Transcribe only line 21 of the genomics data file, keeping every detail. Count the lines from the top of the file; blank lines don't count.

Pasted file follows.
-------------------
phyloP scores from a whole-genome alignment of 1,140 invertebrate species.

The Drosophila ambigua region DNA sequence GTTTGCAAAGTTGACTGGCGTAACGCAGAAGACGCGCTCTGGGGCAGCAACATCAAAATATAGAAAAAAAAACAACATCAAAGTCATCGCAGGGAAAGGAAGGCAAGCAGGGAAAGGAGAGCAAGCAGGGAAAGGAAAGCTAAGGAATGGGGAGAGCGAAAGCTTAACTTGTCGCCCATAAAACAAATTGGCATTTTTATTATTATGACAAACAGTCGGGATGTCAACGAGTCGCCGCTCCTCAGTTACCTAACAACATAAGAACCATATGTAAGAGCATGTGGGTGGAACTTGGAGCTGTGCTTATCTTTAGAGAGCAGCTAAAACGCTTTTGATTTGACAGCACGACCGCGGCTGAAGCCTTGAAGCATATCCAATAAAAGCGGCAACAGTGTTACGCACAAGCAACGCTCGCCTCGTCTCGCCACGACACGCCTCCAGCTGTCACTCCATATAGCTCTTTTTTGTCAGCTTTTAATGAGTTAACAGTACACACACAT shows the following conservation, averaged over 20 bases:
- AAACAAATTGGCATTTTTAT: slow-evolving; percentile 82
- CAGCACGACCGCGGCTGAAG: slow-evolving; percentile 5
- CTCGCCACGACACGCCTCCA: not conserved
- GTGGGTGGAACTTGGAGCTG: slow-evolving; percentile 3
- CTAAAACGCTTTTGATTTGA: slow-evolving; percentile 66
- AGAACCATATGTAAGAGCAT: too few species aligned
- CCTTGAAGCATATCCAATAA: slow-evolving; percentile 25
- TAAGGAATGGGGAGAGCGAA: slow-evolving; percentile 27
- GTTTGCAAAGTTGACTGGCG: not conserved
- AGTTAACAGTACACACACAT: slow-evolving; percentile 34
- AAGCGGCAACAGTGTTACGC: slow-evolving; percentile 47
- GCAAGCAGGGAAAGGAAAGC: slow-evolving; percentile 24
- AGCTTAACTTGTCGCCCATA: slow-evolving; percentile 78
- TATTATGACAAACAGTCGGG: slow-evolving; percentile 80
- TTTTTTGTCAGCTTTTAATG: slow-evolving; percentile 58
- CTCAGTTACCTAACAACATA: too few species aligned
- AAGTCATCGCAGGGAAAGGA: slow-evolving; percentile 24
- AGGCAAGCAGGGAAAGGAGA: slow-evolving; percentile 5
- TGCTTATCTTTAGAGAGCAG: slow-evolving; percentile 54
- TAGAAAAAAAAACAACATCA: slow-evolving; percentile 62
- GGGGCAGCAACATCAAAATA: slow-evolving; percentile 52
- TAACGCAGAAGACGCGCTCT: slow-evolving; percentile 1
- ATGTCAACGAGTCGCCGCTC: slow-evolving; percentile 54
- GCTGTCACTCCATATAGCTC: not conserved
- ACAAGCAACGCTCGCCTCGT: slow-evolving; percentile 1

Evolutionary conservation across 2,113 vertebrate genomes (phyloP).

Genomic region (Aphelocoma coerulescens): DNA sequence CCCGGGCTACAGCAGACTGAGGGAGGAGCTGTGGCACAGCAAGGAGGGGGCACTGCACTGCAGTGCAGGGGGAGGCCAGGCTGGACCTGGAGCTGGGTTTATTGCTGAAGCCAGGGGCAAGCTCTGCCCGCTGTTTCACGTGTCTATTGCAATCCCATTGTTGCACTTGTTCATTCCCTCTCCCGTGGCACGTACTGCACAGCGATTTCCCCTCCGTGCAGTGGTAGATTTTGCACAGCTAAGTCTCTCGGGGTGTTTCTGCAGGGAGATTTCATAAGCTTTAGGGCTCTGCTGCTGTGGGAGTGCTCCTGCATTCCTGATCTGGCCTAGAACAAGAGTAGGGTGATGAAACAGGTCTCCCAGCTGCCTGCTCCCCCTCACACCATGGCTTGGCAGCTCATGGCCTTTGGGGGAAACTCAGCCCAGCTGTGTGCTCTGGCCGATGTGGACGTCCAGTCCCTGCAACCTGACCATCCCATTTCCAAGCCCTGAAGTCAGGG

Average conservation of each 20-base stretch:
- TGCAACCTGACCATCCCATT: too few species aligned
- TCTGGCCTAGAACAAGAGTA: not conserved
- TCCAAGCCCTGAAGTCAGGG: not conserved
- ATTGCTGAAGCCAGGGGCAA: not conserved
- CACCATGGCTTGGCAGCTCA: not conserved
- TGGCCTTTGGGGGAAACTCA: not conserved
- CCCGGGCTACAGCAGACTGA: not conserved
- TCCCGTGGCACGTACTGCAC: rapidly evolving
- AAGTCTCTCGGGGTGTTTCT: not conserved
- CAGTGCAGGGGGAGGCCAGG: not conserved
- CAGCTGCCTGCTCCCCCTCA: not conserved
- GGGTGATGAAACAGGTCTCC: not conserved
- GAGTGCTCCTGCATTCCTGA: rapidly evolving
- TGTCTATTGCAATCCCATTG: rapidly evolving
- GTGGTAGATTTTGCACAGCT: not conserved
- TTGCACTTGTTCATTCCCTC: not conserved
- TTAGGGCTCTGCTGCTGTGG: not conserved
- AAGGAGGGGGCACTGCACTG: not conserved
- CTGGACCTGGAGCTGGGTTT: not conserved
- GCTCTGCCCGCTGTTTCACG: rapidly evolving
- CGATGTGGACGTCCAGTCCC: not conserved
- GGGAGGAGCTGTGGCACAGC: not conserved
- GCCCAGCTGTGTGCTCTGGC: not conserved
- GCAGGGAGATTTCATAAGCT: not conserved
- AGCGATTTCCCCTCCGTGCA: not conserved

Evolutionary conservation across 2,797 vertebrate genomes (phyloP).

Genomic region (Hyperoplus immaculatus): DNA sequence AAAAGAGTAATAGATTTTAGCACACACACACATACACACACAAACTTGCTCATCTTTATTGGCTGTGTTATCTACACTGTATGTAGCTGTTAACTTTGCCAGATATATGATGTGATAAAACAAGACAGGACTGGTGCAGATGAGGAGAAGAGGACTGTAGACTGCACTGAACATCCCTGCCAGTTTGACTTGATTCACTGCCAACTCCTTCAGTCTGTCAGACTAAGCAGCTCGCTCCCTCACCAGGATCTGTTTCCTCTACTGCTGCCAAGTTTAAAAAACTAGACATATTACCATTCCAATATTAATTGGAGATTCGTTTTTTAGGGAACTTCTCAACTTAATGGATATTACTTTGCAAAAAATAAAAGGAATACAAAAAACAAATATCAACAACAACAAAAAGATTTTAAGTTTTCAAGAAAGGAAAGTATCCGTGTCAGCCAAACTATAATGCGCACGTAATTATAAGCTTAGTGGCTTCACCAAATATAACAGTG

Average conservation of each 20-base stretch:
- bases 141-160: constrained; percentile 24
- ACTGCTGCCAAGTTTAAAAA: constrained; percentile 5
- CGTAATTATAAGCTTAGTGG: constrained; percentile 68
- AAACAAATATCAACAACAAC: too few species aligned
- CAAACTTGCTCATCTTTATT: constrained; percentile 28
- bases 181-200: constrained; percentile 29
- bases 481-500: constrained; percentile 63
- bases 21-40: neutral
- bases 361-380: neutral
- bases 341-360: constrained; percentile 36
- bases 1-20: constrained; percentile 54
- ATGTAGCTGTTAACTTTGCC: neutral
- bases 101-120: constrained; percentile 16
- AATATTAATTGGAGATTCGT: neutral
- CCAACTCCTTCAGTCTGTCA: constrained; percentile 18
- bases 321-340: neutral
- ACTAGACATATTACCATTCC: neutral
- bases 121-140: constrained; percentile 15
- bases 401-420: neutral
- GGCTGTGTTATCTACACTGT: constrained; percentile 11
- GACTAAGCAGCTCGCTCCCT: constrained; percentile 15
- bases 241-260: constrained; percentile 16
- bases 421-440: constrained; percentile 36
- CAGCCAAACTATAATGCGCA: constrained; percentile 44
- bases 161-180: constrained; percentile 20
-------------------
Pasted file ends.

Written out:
- TGCTTATCTTTAGAGAGCAG: slow-evolving; percentile 54